International Visits

10 february, 2010 15:30

Prime Minister Vladimir Putin attends 2010 Baltic Sea Action Summit during his working visit to the Republic of Finland

“When addressing any economic issues and goals, it is necessary to take into account both the interests of one’s own economy and people, and the interests of one’s neighbours, as well as assess possible environmental impact on the Baltic which unites all of us. This is Russia’s approach to implementing major infrastructure projects.”
Vladimir Putin
At a 2010 Baltic Sea Action Summit during his working visit to the Republic of Finland

Prime Minister Vladimir Putin's address:

Ms President, participants of the summit, ladies and gentlemen,

This summit in Helsinki has brought together people for whom the Baltic is not merely a name or some abstract geographical notion. The Baltic has always united our peoples and nations, feeding the people who live in these countries. The Baltic is part of many countries in this part of Europe.

The Baltic is rightfully considered an extremely dynamic region. At the same time, experts assert that seven out of the ten largest marine dead zones are located in the Baltic. The contamination of the Baltic waters with chemicals, heavy metals and other harmful substances exceeds all acceptable levels.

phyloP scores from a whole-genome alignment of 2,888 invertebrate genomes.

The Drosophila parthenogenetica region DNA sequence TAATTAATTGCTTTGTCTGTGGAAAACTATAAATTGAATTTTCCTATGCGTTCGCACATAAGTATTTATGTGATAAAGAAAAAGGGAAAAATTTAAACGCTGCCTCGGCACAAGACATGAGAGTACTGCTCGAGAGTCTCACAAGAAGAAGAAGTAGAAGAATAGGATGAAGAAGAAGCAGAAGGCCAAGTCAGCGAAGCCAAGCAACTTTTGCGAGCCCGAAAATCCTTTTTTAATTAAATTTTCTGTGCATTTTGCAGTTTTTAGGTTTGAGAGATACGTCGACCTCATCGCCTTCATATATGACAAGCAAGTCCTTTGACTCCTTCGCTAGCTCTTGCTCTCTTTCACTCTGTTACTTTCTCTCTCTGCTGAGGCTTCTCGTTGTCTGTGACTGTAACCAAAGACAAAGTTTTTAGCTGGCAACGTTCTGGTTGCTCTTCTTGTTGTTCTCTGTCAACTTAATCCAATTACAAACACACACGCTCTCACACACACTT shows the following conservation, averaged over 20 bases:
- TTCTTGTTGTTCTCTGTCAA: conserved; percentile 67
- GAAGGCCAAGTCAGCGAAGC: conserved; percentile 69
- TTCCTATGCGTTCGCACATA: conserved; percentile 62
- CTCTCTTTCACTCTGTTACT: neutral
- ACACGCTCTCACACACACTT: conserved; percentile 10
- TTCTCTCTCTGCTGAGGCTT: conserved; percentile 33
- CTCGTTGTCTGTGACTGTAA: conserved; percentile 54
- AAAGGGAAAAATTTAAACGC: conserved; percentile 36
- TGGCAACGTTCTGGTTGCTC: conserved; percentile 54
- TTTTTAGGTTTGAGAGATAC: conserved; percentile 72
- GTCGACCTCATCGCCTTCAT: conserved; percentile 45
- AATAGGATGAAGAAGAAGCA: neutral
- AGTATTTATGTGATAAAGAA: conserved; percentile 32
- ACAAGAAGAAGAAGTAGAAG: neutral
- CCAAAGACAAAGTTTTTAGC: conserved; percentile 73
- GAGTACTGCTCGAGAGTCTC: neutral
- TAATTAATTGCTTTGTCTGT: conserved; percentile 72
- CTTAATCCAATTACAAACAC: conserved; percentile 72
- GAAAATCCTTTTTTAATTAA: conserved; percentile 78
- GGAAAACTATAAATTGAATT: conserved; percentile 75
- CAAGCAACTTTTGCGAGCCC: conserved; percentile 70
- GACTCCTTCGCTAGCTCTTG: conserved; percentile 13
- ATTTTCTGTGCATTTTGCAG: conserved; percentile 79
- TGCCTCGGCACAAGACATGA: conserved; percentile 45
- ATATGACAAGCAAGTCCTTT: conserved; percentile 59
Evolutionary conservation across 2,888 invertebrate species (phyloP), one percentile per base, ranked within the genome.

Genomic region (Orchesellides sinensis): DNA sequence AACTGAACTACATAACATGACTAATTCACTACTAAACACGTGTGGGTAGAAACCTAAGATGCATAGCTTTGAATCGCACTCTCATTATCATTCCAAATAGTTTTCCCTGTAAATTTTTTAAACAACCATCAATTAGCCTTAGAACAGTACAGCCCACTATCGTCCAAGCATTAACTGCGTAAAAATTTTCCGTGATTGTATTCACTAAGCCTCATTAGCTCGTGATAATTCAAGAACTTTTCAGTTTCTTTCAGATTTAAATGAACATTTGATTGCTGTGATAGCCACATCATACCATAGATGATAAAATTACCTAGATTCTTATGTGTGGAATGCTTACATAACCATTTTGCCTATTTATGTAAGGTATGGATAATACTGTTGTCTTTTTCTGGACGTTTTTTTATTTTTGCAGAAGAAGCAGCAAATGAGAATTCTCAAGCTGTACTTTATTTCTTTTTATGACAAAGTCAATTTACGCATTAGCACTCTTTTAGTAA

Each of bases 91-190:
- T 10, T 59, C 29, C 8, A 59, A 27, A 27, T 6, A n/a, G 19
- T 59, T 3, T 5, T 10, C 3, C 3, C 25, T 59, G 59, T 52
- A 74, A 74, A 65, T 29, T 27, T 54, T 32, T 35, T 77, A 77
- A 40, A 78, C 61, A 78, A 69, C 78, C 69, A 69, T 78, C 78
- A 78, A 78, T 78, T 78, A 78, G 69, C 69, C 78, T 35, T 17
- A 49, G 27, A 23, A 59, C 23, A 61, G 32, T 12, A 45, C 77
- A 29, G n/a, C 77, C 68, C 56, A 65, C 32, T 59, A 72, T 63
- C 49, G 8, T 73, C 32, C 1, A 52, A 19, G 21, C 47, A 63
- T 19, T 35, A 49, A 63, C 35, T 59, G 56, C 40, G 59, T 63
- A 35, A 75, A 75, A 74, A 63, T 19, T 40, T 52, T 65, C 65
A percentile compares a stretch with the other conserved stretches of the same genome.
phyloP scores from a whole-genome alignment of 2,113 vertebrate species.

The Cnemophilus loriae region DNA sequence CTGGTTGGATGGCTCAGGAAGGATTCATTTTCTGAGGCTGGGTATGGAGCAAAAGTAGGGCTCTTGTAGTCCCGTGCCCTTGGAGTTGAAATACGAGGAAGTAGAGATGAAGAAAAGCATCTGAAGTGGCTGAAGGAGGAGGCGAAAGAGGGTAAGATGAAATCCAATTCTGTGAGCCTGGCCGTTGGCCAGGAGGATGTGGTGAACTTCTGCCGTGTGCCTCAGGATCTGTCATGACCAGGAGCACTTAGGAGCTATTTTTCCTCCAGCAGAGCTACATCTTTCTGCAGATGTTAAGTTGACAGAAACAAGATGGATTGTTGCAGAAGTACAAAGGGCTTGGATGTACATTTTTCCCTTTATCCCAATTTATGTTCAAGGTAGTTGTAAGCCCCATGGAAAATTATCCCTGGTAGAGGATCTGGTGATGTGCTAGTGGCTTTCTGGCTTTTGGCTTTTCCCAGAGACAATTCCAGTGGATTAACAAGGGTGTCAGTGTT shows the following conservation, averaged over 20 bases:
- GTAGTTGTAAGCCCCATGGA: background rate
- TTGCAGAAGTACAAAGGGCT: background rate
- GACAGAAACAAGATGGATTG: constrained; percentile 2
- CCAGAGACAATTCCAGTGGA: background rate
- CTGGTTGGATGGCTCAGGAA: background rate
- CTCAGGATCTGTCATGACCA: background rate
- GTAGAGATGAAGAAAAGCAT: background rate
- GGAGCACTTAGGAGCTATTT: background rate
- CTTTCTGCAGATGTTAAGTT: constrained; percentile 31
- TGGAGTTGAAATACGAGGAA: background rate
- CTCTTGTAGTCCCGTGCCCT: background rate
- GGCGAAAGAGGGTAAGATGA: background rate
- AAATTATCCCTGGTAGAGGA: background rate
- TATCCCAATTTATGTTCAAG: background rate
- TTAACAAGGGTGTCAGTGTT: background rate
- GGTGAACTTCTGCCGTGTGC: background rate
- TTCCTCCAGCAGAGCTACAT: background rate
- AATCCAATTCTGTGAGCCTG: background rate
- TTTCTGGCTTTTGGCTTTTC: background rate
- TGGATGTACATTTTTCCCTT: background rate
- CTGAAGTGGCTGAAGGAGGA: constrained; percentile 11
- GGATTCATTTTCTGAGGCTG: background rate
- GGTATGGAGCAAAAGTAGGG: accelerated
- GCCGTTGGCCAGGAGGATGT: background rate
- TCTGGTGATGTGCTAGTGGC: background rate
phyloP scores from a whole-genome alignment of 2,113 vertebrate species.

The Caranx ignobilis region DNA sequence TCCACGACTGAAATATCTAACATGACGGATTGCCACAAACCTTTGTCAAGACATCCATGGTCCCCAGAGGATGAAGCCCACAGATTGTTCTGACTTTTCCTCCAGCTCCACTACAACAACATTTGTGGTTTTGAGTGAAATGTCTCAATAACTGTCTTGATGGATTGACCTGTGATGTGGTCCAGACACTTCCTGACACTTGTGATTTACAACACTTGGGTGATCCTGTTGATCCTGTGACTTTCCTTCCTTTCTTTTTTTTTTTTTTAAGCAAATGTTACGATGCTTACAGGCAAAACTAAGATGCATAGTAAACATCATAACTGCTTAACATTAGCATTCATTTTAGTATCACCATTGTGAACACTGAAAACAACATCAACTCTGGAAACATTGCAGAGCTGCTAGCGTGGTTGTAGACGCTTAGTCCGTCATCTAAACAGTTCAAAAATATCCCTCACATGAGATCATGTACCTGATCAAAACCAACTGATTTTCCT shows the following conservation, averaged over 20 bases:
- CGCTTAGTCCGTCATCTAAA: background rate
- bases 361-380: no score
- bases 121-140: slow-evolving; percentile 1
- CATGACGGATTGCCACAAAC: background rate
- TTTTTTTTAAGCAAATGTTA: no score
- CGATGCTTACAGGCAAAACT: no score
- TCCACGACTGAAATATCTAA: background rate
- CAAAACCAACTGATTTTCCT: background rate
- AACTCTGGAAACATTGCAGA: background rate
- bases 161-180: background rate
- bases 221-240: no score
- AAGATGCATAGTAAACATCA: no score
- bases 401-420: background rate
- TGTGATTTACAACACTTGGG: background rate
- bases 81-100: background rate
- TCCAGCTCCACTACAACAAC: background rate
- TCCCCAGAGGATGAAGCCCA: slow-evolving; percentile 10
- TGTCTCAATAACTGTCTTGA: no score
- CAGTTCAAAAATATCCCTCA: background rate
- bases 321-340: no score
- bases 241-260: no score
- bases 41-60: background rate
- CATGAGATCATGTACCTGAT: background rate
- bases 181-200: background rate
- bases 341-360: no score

This is why it is important not only to realise the scope of problems but also take actual steps to address them, as my Finnish counterpart has just said, and take joint responsibility for the fate and recovery of the Baltic Sea. When addressing any economic issues and goals, it is necessary to take into account both the interests of one's own economy and people, and the interests of one's neighbours, as well as assess possible environmental impact on the Baltic which unites all of us. This is Russia's approach to implementing major infrastructure projects.

I can't help but mention the project that has drawn so much public response recently. I am referring to Nord Stream, which would entail building a major gas pipeline from Russia to Europe across the Baltic seabed.